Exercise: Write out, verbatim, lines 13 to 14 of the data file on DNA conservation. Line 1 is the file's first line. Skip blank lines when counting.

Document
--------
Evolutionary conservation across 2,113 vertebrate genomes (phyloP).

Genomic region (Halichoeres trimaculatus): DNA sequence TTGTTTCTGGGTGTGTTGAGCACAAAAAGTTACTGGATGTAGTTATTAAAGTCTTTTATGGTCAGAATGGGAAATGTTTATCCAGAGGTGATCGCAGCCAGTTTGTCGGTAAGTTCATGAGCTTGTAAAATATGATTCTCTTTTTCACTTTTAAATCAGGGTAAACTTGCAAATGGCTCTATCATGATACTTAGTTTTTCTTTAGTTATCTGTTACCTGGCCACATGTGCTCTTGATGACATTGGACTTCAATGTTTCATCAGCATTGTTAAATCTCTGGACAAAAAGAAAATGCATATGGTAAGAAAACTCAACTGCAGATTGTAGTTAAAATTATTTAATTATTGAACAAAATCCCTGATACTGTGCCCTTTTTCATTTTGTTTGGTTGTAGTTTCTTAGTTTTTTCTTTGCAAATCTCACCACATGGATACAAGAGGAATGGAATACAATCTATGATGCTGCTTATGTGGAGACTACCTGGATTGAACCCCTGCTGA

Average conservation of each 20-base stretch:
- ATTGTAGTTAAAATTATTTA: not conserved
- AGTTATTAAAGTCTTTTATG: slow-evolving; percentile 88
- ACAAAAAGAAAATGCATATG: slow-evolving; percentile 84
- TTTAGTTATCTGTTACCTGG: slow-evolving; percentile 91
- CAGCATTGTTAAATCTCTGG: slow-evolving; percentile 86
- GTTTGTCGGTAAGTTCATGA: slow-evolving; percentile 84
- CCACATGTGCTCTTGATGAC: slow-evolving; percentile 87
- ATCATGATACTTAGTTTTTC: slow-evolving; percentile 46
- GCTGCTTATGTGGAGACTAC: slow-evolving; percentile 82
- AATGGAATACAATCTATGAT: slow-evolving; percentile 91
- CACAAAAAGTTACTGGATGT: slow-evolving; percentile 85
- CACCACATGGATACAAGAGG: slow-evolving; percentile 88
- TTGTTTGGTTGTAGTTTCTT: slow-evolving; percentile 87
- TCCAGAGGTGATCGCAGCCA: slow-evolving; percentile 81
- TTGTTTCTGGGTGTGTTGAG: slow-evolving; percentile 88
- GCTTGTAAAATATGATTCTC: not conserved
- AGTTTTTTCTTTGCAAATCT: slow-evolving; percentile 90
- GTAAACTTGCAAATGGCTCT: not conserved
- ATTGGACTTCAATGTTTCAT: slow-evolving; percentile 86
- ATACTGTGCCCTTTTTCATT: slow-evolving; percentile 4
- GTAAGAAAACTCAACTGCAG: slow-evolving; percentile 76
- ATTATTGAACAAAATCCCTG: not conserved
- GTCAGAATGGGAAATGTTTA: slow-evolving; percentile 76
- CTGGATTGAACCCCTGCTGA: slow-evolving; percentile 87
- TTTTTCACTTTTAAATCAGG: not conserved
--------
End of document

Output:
- AATGGAATACAATCTATGAT: slow-evolving; percentile 91
- CACAAAAAGTTACTGGATGT: slow-evolving; percentile 85